What is Hypogonadism?
Hypogonadism - resulting from decreased androgen production in males - usually causes infertility and inhibits the development of normal secondary sex characteristics. Primary and secondary forms exist, and the disorder is classified by the age of onset (prepuberty or postpuberty) or the location of the causative lesion. In primary (hypergonadotropic) hypogonadism, the lesion is in the testes; in secondary (hypogonadotropic) hypogonadism, the lesion is in the hypothalamic-pituitary area.
Causes of Hypogonadism
Primary hypogonadism results directly from interstitial (Leydig's cell) cellular or seminiferous tubular damage due to faulty development or mechanical damage. This causes increased secretion of gonadotropins (follicle-stimulating hormone [FSH] and luteinizing hormone [LH]) by the pituitary gland in an attempt to increase the testicular functional state. It includes the following disorders: Klinefelter's syndrome, Reifenstein's syndrome, male Turner's syndrome, Sertolicell-only syndrome, anorchism, orchitis, and sequelae of irradiation.
Secondary hypogonadism results from faulty interaction within the hypothalamic-pituitary axis, resulting in failure to secrete normal levels of gonadotropins. It includes the following disorders: hypopituitarism, isolated FSH deficiency, isolated LH deficiency, prolactinomas, Kallmann's syndrome, and Prader-Willi syndrome.
Signs & Symptoms of Hypogonadism
Signss and symptoms vary depending on if hypogonadism develops at birth or if it occurs down the road during adulthood. In most cases, children with hypogonadism do not realize they have the condition until they hit puberty. It's during puberty where the normal changes in the male body fail to occur and when a problem is usually detected. Signs and symptoms include:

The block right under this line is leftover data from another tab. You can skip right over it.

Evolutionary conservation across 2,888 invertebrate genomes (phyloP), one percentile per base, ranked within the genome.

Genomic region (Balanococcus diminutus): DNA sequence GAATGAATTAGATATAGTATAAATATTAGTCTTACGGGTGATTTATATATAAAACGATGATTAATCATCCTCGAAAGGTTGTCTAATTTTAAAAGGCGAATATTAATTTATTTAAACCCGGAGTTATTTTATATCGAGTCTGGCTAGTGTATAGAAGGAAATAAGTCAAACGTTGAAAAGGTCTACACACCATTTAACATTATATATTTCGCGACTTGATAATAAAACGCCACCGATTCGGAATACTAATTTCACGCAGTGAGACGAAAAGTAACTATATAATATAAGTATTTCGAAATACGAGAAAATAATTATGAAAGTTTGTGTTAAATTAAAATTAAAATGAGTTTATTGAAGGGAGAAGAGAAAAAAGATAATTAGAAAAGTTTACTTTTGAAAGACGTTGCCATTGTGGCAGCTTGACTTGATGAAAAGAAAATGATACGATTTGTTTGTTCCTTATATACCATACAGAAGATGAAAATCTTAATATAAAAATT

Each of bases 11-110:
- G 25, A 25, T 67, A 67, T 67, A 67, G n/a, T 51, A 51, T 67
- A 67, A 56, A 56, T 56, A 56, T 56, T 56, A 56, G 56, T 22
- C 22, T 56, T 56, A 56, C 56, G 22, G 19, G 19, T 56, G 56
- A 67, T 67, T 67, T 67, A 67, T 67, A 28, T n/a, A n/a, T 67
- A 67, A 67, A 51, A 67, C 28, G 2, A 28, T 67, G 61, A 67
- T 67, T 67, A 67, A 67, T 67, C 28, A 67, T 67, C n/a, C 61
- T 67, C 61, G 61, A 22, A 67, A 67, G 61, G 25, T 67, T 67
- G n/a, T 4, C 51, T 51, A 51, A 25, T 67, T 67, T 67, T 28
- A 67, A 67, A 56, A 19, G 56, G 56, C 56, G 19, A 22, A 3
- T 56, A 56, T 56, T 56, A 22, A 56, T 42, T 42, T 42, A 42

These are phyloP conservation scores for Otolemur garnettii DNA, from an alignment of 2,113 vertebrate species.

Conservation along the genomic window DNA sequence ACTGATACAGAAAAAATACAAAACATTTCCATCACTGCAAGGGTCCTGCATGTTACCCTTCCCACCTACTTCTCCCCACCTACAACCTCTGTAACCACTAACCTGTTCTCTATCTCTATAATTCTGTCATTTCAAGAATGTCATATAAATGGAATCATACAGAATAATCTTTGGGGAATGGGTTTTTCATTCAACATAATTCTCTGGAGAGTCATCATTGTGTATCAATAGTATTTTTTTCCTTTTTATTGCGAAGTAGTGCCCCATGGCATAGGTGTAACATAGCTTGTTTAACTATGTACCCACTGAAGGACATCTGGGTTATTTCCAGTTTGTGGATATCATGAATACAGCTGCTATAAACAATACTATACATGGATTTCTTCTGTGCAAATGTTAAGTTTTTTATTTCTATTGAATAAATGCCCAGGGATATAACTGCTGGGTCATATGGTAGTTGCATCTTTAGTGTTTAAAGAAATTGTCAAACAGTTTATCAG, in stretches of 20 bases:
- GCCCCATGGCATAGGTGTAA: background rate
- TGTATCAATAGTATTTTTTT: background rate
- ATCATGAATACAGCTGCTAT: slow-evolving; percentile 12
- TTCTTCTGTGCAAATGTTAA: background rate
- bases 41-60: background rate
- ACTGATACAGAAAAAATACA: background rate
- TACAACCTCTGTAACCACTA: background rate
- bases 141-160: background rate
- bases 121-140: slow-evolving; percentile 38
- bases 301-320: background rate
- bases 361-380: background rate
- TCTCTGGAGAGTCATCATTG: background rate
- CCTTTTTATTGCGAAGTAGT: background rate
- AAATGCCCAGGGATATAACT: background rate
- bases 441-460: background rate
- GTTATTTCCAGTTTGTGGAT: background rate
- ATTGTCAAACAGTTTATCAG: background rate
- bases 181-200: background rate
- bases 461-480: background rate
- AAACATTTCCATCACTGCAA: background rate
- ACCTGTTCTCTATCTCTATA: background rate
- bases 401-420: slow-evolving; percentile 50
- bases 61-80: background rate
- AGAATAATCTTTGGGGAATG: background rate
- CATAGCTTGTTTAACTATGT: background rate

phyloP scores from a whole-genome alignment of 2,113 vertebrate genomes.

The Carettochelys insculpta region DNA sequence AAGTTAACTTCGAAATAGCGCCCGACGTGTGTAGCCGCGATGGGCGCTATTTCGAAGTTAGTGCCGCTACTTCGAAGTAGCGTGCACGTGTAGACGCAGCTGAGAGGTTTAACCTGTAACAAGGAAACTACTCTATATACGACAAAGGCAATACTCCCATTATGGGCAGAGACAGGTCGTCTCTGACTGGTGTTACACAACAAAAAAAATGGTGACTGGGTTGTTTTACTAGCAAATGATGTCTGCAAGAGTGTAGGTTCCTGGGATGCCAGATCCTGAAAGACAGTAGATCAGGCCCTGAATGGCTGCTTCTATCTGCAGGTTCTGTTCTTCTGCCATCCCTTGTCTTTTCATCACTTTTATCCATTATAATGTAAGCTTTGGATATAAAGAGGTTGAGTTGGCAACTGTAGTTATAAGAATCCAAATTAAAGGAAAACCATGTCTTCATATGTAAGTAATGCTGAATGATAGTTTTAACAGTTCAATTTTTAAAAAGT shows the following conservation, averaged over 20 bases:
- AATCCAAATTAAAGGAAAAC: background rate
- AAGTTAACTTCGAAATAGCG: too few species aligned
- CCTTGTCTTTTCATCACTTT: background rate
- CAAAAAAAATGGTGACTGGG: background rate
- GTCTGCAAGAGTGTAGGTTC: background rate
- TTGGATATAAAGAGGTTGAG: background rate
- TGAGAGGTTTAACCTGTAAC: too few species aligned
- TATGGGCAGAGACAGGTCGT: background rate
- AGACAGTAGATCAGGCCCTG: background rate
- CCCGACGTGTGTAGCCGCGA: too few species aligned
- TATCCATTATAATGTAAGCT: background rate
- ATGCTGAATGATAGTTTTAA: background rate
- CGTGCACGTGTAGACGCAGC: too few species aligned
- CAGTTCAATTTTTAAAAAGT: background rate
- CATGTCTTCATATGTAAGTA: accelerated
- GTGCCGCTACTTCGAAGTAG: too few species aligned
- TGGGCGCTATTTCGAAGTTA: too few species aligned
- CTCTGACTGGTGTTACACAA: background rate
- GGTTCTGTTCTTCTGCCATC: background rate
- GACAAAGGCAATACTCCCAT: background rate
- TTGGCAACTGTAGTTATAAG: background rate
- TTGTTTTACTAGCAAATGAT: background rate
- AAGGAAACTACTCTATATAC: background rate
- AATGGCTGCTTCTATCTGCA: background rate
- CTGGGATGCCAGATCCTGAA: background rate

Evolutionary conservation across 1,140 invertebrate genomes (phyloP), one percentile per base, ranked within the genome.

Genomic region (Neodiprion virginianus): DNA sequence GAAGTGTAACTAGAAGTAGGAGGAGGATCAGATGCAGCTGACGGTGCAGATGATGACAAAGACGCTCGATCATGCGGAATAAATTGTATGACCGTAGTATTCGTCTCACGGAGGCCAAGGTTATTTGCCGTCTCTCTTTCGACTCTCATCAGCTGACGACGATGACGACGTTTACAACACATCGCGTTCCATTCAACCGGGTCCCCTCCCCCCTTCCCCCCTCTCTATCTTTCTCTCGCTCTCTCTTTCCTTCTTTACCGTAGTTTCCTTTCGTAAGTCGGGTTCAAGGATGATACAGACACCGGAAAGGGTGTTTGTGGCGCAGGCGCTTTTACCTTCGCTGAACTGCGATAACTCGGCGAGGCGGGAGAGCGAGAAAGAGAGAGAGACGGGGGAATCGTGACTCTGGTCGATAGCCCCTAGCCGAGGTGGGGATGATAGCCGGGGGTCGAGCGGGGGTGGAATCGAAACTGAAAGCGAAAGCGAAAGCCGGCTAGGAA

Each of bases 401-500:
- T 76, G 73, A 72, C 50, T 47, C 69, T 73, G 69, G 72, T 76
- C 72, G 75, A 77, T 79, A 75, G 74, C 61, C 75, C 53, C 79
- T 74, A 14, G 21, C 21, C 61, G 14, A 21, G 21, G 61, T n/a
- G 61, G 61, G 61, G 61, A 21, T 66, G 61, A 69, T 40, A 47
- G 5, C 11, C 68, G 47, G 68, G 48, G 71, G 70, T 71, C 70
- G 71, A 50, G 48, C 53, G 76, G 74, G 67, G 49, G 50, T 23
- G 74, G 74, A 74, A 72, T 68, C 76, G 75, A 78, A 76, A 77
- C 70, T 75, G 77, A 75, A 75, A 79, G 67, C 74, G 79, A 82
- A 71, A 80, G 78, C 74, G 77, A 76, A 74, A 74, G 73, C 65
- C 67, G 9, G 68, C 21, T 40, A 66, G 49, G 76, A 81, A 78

Serum gonadotropin levels increase in primary hypogonadism but decrease in secondary hypogonadism.
Serum testosterone levels are low.
Other hormonal studies are used to assess neuroendocrine functions, such as thyrotropin, adrenocorticotropin, growth hormone, prolactin, and vasopressin levels.
Chromosomal analysis may be used to detect the specific cause.
Testicular biopsy and semen analysis are used to determine sperm production and identify impaired spermatogenesis.
X-rays and bone scans may show delayed closure of the epiphyses and immature bone age.
In primary hypogonadism, treatment may consist of hormone replacement, especially with testosterone, FSH, methyltestosterone, or human chorionic gonadotropin (HCG). Treatment for secondary hypogonadism is HCG alone. Fertility can't be restored after permanent testicular damage, but eunuchism resulting from hypothalamic-pituitary lesions can be corrected with gonadotropins to stimulate testicular function.
This is maintain normal body weight and healthy eating habits to prevent anorexia nervosa. Other causes may not be preventable.
Hypogonadism prevention is dependent on the common cause. Genetic counseling may be appropriate for individuals with heritable disorders that are associated with hypogonadism. Prevention of serious head injuries reduces the risk of pituitary injury associated hypogonadism.
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